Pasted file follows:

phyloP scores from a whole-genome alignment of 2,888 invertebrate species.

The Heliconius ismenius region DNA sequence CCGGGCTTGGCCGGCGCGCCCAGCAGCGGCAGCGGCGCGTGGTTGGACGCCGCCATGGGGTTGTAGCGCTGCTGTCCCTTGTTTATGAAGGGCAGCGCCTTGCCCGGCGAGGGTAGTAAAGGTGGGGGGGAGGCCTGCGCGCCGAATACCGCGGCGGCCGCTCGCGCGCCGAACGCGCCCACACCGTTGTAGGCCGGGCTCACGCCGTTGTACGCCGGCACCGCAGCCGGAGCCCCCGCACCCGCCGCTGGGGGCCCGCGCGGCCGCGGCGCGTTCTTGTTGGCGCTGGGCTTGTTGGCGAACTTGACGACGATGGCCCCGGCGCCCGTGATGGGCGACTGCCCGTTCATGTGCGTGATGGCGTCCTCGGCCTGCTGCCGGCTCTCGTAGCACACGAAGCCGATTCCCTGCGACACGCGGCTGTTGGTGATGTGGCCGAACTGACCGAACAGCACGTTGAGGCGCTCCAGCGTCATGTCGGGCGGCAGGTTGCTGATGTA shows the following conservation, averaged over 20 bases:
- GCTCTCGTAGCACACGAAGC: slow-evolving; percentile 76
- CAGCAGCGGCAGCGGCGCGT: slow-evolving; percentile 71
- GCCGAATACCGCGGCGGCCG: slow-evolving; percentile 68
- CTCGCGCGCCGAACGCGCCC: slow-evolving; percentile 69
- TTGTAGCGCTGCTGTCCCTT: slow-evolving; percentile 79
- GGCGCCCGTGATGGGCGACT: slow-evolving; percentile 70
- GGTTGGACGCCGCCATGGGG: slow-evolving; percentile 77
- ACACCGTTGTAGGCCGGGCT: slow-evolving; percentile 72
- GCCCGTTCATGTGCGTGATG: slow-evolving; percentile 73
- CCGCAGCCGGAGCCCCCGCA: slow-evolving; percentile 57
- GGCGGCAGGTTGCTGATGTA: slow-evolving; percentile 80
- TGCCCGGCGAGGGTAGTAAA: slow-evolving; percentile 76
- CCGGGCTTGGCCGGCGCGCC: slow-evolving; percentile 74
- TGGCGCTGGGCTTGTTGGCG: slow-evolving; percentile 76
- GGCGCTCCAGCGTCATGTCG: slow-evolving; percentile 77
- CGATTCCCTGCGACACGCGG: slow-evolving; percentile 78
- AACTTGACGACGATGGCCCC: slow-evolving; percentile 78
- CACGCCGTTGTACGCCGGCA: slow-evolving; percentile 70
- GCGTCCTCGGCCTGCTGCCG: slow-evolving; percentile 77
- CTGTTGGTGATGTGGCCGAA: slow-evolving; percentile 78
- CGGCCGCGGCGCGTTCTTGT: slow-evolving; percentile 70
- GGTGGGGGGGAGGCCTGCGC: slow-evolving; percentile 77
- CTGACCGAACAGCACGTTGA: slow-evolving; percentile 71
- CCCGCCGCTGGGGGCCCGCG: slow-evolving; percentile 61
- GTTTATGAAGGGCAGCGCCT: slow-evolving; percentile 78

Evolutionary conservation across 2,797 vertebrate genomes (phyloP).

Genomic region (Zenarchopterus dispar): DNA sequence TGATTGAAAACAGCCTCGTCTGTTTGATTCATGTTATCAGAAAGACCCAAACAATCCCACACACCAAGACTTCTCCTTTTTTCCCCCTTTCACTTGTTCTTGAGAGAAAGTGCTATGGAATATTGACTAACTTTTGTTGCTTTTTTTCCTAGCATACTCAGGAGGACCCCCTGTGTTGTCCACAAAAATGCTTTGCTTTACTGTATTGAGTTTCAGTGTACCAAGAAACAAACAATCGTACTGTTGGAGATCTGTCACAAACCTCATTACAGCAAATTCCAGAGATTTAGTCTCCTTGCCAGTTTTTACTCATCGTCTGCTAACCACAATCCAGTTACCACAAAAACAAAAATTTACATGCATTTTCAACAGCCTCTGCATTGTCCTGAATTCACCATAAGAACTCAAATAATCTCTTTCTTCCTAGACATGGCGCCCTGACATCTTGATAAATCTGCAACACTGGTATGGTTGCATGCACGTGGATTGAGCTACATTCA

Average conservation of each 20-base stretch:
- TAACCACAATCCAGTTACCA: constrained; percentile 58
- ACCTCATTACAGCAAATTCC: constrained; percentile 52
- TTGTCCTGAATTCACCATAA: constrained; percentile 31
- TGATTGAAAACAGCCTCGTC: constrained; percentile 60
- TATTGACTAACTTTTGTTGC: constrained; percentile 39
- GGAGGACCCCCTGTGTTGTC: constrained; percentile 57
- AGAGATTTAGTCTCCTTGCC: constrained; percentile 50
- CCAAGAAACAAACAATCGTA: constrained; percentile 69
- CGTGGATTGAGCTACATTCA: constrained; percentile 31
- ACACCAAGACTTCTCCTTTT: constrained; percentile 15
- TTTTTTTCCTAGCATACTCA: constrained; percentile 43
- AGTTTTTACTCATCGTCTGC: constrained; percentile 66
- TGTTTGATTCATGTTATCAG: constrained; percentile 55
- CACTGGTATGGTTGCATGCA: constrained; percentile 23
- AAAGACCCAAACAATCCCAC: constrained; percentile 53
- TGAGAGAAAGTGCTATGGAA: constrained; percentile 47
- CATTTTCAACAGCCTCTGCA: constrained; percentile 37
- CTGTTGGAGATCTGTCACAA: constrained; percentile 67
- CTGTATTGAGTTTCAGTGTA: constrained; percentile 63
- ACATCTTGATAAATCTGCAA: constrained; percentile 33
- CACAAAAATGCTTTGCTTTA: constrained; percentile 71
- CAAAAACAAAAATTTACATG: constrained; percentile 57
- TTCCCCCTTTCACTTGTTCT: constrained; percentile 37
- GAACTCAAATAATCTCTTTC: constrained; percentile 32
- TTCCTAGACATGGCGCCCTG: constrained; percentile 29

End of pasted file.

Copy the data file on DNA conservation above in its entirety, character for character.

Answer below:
phyloP scores from a whole-genome alignment of 2,888 invertebrate species.

The Heliconius ismenius region DNA sequence CCGGGCTTGGCCGGCGCGCCCAGCAGCGGCAGCGGCGCGTGGTTGGACGCCGCCATGGGGTTGTAGCGCTGCTGTCCCTTGTTTATGAAGGGCAGCGCCTTGCCCGGCGAGGGTAGTAAAGGTGGGGGGGAGGCCTGCGCGCCGAATACCGCGGCGGCCGCTCGCGCGCCGAACGCGCCCACACCGTTGTAGGCCGGGCTCACGCCGTTGTACGCCGGCACCGCAGCCGGAGCCCCCGCACCCGCCGCTGGGGGCCCGCGCGGCCGCGGCGCGTTCTTGTTGGCGCTGGGCTTGTTGGCGAACTTGACGACGATGGCCCCGGCGCCCGTGATGGGCGACTGCCCGTTCATGTGCGTGATGGCGTCCTCGGCCTGCTGCCGGCTCTCGTAGCACACGAAGCCGATTCCCTGCGACACGCGGCTGTTGGTGATGTGGCCGAACTGACCGAACAGCACGTTGAGGCGCTCCAGCGTCATGTCGGGCGGCAGGTTGCTGATGTA shows the following conservation, averaged over 20 bases:
- GCTCTCGTAGCACACGAAGC: slow-evolving; percentile 76
- CAGCAGCGGCAGCGGCGCGT: slow-evolving; percentile 71
- GCCGAATACCGCGGCGGCCG: slow-evolving; percentile 68
- CTCGCGCGCCGAACGCGCCC: slow-evolving; percentile 69
- TTGTAGCGCTGCTGTCCCTT: slow-evolving; percentile 79
- GGCGCCCGTGATGGGCGACT: slow-evolving; percentile 70
- GGTTGGACGCCGCCATGGGG: slow-evolving; percentile 77
- ACACCGTTGTAGGCCGGGCT: slow-evolving; percentile 72
- GCCCGTTCATGTGCGTGATG: slow-evolving; percentile 73
- CCGCAGCCGGAGCCCCCGCA: slow-evolving; percentile 57
- GGCGGCAGGTTGCTGATGTA: slow-evolving; percentile 80
- TGCCCGGCGAGGGTAGTAAA: slow-evolving; percentile 76
- CCGGGCTTGGCCGGCGCGCC: slow-evolving; percentile 74
- TGGCGCTGGGCTTGTTGGCG: slow-evolving; percentile 76
- GGCGCTCCAGCGTCATGTCG: slow-evolving; percentile 77
- CGATTCCCTGCGACACGCGG: slow-evolving; percentile 78
- AACTTGACGACGATGGCCCC: slow-evolving; percentile 78
- CACGCCGTTGTACGCCGGCA: slow-evolving; percentile 70
- GCGTCCTCGGCCTGCTGCCG: slow-evolving; percentile 77
- CTGTTGGTGATGTGGCCGAA: slow-evolving; percentile 78
- CGGCCGCGGCGCGTTCTTGT: slow-evolving; percentile 70
- GGTGGGGGGGAGGCCTGCGC: slow-evolving; percentile 77
- CTGACCGAACAGCACGTTGA: slow-evolving; percentile 71
- CCCGCCGCTGGGGGCCCGCG: slow-evolving; percentile 61
- GTTTATGAAGGGCAGCGCCT: slow-evolving; percentile 78

Evolutionary conservation across 2,797 vertebrate genomes (phyloP).

Genomic region (Zenarchopterus dispar): DNA sequence TGATTGAAAACAGCCTCGTCTGTTTGATTCATGTTATCAGAAAGACCCAAACAATCCCACACACCAAGACTTCTCCTTTTTTCCCCCTTTCACTTGTTCTTGAGAGAAAGTGCTATGGAATATTGACTAACTTTTGTTGCTTTTTTTCCTAGCATACTCAGGAGGACCCCCTGTGTTGTCCACAAAAATGCTTTGCTTTACTGTATTGAGTTTCAGTGTACCAAGAAACAAACAATCGTACTGTTGGAGATCTGTCACAAACCTCATTACAGCAAATTCCAGAGATTTAGTCTCCTTGCCAGTTTTTACTCATCGTCTGCTAACCACAATCCAGTTACCACAAAAACAAAAATTTACATGCATTTTCAACAGCCTCTGCATTGTCCTGAATTCACCATAAGAACTCAAATAATCTCTTTCTTCCTAGACATGGCGCCCTGACATCTTGATAAATCTGCAACACTGGTATGGTTGCATGCACGTGGATTGAGCTACATTCA

Average conservation of each 20-base stretch:
- TAACCACAATCCAGTTACCA: constrained; percentile 58
- ACCTCATTACAGCAAATTCC: constrained; percentile 52
- TTGTCCTGAATTCACCATAA: constrained; percentile 31
- TGATTGAAAACAGCCTCGTC: constrained; percentile 60
- TATTGACTAACTTTTGTTGC: constrained; percentile 39
- GGAGGACCCCCTGTGTTGTC: constrained; percentile 57
- AGAGATTTAGTCTCCTTGCC: constrained; percentile 50
- CCAAGAAACAAACAATCGTA: constrained; percentile 69
- CGTGGATTGAGCTACATTCA: constrained; percentile 31
- ACACCAAGACTTCTCCTTTT: constrained; percentile 15
- TTTTTTTCCTAGCATACTCA: constrained; percentile 43
- AGTTTTTACTCATCGTCTGC: constrained; percentile 66
- TGTTTGATTCATGTTATCAG: constrained; percentile 55
- CACTGGTATGGTTGCATGCA: constrained; percentile 23
- AAAGACCCAAACAATCCCAC: constrained; percentile 53
- TGAGAGAAAGTGCTATGGAA: constrained; percentile 47
- CATTTTCAACAGCCTCTGCA: constrained; percentile 37
- CTGTTGGAGATCTGTCACAA: constrained; percentile 67
- CTGTATTGAGTTTCAGTGTA: constrained; percentile 63
- ACATCTTGATAAATCTGCAA: constrained; percentile 33
- CACAAAAATGCTTTGCTTTA: constrained; percentile 71
- CAAAAACAAAAATTTACATG: constrained; percentile 57
- TTCCCCCTTTCACTTGTTCT: constrained; percentile 37
- GAACTCAAATAATCTCTTTC: constrained; percentile 32
- TTCCTAGACATGGCGCCCTG: constrained; percentile 29